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Just when you thought it was safe to come back to the drugstore after Johnson & Johnson's (NYSE: JNJ ) children's Tylenol returned to the shelves, the company has issued another product recall.
This one doesn't seem quite as bad as many of the others. There are no musty odors. The drug inside doesn't seem to have anything wrong with it.
Instead, Johnson & Johnson is recalling 9.3 million bottles of three Tylenol Cold Multi-Symptom products because the labels on the front of the bottles don't note that the contents contain alcohol.
We're talking about less than 1% of the contents being alcohol. That's under two proof, for those wondering if this could actually get you drunk.
In fact, there's nothing really the matter, except that Johnson & Johnson realized it should make sure customers know that there's a teensy weensy bit of alcohol in the bottle. From an investors' standpoint, there's two ways to think about this; neither is all that appealing.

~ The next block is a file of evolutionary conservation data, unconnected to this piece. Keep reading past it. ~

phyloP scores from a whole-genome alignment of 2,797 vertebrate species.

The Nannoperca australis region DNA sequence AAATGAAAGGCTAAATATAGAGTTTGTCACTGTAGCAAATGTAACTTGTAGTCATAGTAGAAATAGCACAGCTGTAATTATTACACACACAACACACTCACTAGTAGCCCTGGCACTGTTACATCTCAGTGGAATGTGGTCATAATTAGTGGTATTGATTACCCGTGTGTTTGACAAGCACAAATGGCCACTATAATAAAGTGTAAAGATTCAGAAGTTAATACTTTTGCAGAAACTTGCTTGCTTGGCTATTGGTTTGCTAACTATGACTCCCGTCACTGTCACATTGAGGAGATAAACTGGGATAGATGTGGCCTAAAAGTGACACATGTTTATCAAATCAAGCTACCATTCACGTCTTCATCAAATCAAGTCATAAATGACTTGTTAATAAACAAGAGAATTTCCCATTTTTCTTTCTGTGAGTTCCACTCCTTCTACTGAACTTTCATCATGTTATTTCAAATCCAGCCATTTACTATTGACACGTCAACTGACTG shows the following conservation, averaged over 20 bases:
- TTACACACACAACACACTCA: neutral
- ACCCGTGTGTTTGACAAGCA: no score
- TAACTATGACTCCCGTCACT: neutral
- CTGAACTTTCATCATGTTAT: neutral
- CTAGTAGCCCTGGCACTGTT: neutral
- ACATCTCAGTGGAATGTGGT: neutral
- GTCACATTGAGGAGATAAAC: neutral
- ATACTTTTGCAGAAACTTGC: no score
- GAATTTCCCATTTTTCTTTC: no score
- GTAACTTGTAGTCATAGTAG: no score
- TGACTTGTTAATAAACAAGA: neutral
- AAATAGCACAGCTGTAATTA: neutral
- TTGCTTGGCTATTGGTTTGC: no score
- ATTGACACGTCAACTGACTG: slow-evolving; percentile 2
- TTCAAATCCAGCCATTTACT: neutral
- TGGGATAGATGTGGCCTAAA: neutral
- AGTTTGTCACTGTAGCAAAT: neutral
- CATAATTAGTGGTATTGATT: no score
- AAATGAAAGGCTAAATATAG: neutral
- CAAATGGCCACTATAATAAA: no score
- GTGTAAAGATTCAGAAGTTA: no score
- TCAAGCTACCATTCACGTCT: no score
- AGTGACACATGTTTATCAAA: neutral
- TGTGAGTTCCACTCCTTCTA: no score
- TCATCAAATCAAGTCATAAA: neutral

One possibility is that the notice is really necessary, and Johnson & Johnson could get in big trouble with the Food and Drug Administration if it isn't on the label. In that case, one has to wonder how the labels got this far through quality control without anyone noticing.
Or Johnson & Johnson could just be overreacting to its quality-control issues. Sure, it would be nice for customers to have the information on the front of the bottle, but it's on the outside package and the back of the bottle. Given its quality-control issues, Johnson & Johnson might be a little overly cautious at this point.
Either way, it seems that the recall just adds fuel to the fire, which helps companies such as Perrigo (Nasdaq: PRGO ) , which sells over-the-counter generic versions of some of Johnson & Johnson's drugs. In addition, GlaxoSmithKline (NYSE: GSK ) , Abbott Labs (NYSE: ABT ) , Merck (NYSE: MRK ) , and Pfizer (NYSE: PFE ) all have consumer health divisions that could benefit from Johnson & Johnson's tarnished reputation.
Johnson & Johnson is a good company, and I'm sure it'll be able to turn itself around eventually. But until the recalls end, investors should proceed with caution.
Alex Dumortier thinks irrational exuberance is back.